Sunnyside Gardens


When it was completed in the 1920s, the community was protected by 40-year restrictive covenants maintained by an elected homeowner association. When the covenants expired in the 1960s, many residents renewed their commitment to maintaining the character of the neighborhood. Unfortunately, others did not. This resulted in alterations that have fractured the neighborhood’s original aesthetic and spatial conceptualization. Facades have been modified with materials incongruent with the original brick, front yards have been fenced and paved to provide off-street parking and private fences have destroyed all but one of the 10 shared gardens.

A group of residents have recently formed the Sunnyside Gardens Preservation Partnership to petition for landmark status from the Landmarks Preservation Commission. In 1974, this unique neighborhood was recognized by the City Planning Commission and was designated with Special Planned Community Preservation District zoning regulations. Although this designation prohibits new development, demolition, enlargement and substantial alterations to landscaping or topography without special permits from the Planning Commission, these protections are rarely enforced and many residents are not aware of their neighborhood’s historic value. Homeowners have continued to make alterations to their properties in violation of the provisions of the designation. The Sunnyside Gardens Preservation Partnership believes more stringent restrictions and effective adherence to architectural and character standards are necessary to maintain this distinctive piece of New York’s architectural and social history.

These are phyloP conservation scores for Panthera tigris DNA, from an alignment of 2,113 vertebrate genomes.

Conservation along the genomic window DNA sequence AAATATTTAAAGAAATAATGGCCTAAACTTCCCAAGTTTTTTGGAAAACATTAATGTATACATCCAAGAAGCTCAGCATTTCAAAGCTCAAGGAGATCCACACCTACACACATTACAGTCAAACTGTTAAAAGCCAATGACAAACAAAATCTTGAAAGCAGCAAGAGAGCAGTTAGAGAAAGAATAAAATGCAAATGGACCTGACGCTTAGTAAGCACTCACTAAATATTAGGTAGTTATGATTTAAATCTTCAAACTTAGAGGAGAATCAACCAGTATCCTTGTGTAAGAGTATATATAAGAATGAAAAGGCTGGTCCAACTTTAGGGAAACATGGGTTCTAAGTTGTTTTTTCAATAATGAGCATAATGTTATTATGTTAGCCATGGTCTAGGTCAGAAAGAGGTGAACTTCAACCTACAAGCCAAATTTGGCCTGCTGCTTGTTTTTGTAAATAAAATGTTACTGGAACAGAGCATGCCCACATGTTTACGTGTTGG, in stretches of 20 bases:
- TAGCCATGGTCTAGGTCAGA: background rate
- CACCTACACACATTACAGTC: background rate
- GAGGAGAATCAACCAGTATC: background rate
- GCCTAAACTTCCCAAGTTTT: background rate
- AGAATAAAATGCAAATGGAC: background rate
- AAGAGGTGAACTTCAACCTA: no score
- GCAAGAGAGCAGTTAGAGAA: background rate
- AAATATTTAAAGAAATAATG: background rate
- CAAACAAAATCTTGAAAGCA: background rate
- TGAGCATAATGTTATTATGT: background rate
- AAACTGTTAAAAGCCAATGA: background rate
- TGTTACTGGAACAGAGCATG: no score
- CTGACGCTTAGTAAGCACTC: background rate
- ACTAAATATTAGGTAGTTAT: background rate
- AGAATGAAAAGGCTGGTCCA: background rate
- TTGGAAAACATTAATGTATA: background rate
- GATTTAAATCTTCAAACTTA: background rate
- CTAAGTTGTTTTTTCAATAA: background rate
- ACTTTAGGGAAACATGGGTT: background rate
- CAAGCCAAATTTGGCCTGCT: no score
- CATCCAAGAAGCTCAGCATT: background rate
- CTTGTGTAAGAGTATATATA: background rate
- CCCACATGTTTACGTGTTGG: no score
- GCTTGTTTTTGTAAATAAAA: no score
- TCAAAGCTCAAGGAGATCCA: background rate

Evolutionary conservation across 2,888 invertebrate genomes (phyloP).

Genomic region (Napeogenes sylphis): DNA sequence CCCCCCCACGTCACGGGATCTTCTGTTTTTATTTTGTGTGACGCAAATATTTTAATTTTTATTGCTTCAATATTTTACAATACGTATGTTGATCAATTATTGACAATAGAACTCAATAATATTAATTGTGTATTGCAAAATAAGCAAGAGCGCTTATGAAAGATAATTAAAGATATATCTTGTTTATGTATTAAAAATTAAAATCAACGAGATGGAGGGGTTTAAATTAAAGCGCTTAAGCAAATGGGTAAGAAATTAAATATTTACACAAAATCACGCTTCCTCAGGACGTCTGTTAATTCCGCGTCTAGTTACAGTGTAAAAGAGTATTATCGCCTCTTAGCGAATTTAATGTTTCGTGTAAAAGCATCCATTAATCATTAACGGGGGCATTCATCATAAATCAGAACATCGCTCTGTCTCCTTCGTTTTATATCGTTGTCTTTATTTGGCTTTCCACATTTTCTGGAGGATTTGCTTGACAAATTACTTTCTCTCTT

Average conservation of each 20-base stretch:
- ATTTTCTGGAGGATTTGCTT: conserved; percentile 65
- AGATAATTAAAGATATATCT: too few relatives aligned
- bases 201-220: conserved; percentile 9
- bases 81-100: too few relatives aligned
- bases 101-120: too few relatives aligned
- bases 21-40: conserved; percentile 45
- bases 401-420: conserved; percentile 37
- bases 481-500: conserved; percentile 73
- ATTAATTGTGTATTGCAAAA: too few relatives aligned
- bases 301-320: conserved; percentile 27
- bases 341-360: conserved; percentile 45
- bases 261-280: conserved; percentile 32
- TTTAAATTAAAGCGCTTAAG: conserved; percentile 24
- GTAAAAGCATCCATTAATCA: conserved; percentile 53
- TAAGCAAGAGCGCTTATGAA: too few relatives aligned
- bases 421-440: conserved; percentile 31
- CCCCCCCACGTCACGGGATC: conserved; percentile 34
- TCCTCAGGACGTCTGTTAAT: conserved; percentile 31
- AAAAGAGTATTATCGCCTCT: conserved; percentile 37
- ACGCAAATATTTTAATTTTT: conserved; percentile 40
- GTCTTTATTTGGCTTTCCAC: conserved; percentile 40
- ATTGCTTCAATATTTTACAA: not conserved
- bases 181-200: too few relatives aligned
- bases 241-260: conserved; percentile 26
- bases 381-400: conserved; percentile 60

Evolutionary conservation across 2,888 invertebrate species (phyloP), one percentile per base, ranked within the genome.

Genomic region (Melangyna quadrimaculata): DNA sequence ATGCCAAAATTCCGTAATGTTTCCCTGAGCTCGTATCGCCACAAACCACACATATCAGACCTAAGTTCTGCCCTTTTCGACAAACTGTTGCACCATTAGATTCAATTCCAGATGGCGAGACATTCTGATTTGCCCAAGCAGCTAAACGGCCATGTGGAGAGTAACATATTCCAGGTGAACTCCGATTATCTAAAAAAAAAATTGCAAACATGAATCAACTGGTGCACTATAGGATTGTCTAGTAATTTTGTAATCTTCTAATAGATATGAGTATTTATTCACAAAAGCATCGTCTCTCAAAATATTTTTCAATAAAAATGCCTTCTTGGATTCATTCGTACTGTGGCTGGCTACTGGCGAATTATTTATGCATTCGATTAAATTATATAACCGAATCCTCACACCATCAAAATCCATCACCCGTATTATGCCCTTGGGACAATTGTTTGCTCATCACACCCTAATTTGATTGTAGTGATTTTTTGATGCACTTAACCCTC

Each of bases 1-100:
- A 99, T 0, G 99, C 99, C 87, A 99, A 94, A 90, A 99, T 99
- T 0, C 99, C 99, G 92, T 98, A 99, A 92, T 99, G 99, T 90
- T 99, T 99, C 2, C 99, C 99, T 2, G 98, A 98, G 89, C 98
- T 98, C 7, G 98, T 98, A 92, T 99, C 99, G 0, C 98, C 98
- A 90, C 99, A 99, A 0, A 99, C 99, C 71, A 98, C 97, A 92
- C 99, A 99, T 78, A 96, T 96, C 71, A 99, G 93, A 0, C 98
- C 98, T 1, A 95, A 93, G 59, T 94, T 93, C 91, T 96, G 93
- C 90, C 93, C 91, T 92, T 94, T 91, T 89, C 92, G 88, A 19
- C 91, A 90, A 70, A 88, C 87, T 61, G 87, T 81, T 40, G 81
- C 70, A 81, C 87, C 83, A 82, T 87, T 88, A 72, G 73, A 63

In addition to the neighborhood’s distinction as the first planned garden city in the US, Sunnyside Gardens marks a successful experiment in urban design with politically progressive functionality. Longtime Sunnyside resident and social philosopher Lewis Mumford considered Sunnyside Gardens’ design to be a politically powerful innovation because it was based on social and political concepts at all. Built specifically with moderate and low income working families in mind, property ownership was vested in community cooperation. The communal nature of the shared gardens facilitated collective action and a sense of neighborhood cohesiveness that was often lost in the modern civilization that Mumford critiqued.

The Garden City movement originated in Britain and found a primary proponent in Ebenezer Howard. The Regional Plan Association imported the concept to the New York region in the early 1920s.

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